The blockage of adrenergic receptors otherwise activated by catecholamines is an integral part of the treatment of hypertension, congestive heart failure, and other cardiovascular diseases.

Of the several types of neoplasms arising from the adrenal gland, pheochromocytomas are tumors of the adrenal medulla responsible for the unregulated secretion of catecholamines. Pheochromocytomas are particularly dangerous due to the overactivation of adrenergic receptors which cause episodes of hypertensive urgency. Patients with pheochromocytomas also may experience episodes of other uncomfortable sympathomimetic symptoms including palpitations, sweating, headaches, or anxiety. Pheochromocytomas are often amenable to surgery with or without pharmacotherapy targeting adrenergic blockade.

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In particular, there appear to be overwhelming chronological coincidences between catecholamine peaks and the incidence of the associated cardiac events. From these observations, it was hypothesized that a “hypercatecholaminergic” state, increased catecholamine levels, and enhanced sensitivity to catecholamines combined with high testosterone levels may mediate SARS-CoV-2 mRNA vaccine-induced myocarditis and related events.

In the present article, a scoping review of the emerging literature was performed to substantiate or refute the proposed hypothesis. Ultimately, this article does not aim to discourage or stimulate hesitation regarding SARS-CoV-2 vaccines but to detect and propose explanations for the phenomenon, leading to more effective monitoring and prevention of further events.

Pillars and search methods for the proposed hypothesis.
Summary of the rationale and supporting data for the present hypothesis.


Synthesizing Epidemiological, Anatomopathological, Molecular, and Physiological Findings to Propose a Hypothesis of Catecholamines as the Key Trigger of SARS-CoV-2 mRNA Vaccination-Induced Myocarditis and Sudden Death

Altogether, the evidence included the following: the epidemiological findings of COVID-19 mRNA vaccine-induced myocarditis and the potential increase in sudden deaths among young males, particularly athletes; anatomopathological findings during autopsies of myocardial tissue that demonstrated a clear state of catecholamine-triggered myocarditis in all cases; the notable presence of SARS-CoV-2 mRNA and enhanced SARS-CoV-2 spike protein production in adrenal medulla chromaffin cells; the overexpression of the DOPA decarboxylase enzyme in the presence of SARS-CoV-2 mRNA, leading to enhanced conversion of dopamine into noradrenaline; higher physiological catecholamine metabolism in younger people compared to older people, males more than females reinforced by the positive catecholamine response and sensitivity in the presence of androgens, and athletes more than non-athletes where the former is likely the most affected population; and more enhanced catecholamine response in vaccinated athletes than non-vaccinated or pre-vaccinated athletes. All this evidence was fully concordant, which supported the proposed hypothesis that catecholamines are a key player in the SARS-CoV-2 mRNA vaccine-induced myocarditis and the consequent apparent increase in sudden deaths.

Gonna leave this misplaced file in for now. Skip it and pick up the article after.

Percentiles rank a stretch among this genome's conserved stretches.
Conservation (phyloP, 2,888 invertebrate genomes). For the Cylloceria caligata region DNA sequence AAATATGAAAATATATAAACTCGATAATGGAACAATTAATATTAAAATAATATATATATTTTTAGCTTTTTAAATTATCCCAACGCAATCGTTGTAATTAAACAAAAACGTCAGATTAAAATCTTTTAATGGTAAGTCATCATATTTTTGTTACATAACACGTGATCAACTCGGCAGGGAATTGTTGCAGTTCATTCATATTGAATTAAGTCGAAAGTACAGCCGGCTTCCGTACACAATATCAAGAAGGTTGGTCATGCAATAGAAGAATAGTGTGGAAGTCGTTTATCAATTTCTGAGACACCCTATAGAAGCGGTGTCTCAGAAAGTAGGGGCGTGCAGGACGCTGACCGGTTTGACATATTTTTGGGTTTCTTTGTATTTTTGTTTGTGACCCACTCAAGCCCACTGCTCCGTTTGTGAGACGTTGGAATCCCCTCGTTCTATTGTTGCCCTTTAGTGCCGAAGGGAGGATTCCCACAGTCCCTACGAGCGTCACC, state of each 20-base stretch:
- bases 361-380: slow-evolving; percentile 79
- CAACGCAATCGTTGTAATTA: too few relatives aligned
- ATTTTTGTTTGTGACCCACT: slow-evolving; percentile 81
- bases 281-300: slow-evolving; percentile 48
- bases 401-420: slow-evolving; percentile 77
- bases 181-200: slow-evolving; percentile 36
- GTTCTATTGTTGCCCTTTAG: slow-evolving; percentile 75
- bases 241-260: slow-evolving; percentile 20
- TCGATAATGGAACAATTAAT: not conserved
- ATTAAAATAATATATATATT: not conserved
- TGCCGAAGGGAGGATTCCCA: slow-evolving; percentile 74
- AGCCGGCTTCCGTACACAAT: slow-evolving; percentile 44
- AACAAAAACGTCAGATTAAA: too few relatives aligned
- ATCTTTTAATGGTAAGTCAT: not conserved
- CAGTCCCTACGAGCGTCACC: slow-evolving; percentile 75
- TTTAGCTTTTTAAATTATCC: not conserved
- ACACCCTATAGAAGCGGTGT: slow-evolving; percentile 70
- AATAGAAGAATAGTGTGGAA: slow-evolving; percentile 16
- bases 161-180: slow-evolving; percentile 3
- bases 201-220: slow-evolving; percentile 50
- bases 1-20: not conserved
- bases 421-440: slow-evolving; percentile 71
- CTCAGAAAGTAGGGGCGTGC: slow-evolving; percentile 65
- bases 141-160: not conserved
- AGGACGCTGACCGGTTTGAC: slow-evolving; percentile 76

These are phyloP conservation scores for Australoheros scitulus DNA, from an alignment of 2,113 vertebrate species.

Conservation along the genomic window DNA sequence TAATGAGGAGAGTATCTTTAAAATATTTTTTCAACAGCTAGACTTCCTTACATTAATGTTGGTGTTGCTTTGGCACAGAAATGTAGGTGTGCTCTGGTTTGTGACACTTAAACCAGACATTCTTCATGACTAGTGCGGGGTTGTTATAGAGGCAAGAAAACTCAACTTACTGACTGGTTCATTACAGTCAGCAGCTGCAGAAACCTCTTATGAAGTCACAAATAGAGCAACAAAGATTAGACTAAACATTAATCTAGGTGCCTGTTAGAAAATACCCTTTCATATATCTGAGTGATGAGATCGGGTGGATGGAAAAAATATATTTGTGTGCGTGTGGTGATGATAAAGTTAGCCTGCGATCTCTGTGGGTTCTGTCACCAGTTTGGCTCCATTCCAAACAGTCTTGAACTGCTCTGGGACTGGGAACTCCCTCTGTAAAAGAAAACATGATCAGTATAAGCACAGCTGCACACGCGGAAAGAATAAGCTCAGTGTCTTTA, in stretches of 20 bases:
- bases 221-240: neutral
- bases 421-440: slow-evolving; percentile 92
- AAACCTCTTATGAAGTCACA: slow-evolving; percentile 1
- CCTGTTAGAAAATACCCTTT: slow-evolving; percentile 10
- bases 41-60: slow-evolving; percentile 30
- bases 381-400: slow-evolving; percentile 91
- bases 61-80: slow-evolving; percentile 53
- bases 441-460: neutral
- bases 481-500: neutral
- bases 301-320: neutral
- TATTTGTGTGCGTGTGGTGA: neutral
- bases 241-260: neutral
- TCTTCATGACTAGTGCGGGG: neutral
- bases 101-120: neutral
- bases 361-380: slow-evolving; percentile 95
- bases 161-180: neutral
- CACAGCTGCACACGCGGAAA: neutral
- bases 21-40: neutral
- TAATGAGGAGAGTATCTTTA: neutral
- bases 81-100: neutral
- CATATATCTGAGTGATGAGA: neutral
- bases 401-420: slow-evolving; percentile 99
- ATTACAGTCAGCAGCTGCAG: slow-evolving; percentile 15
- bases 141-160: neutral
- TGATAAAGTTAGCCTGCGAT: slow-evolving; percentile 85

It is unlikely that the enhanced catecholamine release, response, receptor sensitivity, and overall activity acted alone to provoke the vaccine-induced, catecholamine-triggered myocardial complications. The catecholamines possibly acted synergistically with other dysfunctions, including abnormal immunological and inflammatory responses, as they alone may cause myocarditis only during extreme catecholamine exposure.

It remains unclear whether the proteins transcribed by SARS-CoV-2 mRNA or SARS-CoV-2 spike protein or both trigger the hypercatecholaminergic state that eventually causes myocarditis after SARS-CoV-2 mRNA vaccination. However, this should be explored in further study after the proposed hypothesis has been confirmed.